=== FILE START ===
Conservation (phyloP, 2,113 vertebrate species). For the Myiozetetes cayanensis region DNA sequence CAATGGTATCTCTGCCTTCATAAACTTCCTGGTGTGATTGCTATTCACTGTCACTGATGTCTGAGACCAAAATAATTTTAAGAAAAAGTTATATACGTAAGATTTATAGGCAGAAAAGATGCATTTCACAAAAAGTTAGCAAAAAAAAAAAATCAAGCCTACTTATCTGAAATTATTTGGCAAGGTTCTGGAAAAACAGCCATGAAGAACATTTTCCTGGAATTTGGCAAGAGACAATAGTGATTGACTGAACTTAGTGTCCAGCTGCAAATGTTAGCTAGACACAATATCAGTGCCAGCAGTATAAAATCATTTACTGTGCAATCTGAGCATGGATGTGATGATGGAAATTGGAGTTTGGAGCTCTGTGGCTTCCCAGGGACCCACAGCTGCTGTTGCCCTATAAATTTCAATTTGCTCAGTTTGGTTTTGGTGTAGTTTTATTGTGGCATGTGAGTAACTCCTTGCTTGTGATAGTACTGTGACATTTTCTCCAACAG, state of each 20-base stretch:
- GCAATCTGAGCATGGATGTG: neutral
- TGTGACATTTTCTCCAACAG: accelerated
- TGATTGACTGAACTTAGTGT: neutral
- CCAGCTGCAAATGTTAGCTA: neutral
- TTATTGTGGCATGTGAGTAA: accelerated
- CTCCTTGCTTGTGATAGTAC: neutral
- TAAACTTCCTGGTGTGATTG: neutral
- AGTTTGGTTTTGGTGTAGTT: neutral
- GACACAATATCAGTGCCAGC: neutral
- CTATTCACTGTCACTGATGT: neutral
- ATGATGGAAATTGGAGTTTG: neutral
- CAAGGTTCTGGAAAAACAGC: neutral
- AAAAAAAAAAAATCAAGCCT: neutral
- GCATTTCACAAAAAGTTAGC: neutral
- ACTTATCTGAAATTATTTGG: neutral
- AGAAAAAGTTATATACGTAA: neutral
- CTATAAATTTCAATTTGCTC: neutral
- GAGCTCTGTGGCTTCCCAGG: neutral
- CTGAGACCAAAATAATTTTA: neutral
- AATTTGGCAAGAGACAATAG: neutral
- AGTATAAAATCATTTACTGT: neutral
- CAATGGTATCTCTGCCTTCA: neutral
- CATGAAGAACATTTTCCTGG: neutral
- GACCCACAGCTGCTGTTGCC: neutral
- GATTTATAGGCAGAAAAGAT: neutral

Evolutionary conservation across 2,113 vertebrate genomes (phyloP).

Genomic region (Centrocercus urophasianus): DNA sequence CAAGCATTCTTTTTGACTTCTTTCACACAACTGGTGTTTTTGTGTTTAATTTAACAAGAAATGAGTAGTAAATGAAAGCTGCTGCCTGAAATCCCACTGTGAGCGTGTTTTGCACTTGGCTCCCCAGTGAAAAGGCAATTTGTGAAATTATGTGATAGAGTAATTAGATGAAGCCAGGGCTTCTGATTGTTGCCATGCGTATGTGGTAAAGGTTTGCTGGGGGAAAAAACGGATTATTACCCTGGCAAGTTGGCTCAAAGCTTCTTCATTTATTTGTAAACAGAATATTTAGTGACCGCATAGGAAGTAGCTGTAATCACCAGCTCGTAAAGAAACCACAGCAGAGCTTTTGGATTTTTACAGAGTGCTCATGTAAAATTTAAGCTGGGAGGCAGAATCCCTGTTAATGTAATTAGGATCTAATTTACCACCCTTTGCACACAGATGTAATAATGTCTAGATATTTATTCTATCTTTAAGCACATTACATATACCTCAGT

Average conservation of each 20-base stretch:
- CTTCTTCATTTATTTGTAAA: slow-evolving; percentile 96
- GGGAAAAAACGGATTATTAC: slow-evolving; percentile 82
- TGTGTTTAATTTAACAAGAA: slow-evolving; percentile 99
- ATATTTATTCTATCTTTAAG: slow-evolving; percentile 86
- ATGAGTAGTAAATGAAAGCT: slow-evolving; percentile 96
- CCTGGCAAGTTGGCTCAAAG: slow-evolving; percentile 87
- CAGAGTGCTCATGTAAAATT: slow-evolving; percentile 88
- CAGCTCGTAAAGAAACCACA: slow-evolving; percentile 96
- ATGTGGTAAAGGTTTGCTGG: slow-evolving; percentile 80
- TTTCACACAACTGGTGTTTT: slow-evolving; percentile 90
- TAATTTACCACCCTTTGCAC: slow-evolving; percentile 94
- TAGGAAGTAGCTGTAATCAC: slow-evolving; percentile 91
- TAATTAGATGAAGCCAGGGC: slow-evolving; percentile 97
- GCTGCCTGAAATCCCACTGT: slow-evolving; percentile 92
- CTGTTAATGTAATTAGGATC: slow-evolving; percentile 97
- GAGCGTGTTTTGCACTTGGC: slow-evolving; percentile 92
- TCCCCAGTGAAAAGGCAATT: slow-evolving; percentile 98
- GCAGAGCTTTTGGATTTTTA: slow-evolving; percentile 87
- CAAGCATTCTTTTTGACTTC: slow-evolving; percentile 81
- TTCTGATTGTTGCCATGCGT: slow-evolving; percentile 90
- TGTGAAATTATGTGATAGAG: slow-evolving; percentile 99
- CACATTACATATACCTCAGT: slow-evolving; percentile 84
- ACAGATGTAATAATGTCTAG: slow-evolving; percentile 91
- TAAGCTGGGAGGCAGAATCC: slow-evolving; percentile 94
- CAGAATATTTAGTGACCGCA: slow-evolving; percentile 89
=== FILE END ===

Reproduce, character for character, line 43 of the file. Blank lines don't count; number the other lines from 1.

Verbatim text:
- GCTGCCTGAAATCCCACTGT: slow-evolving; percentile 92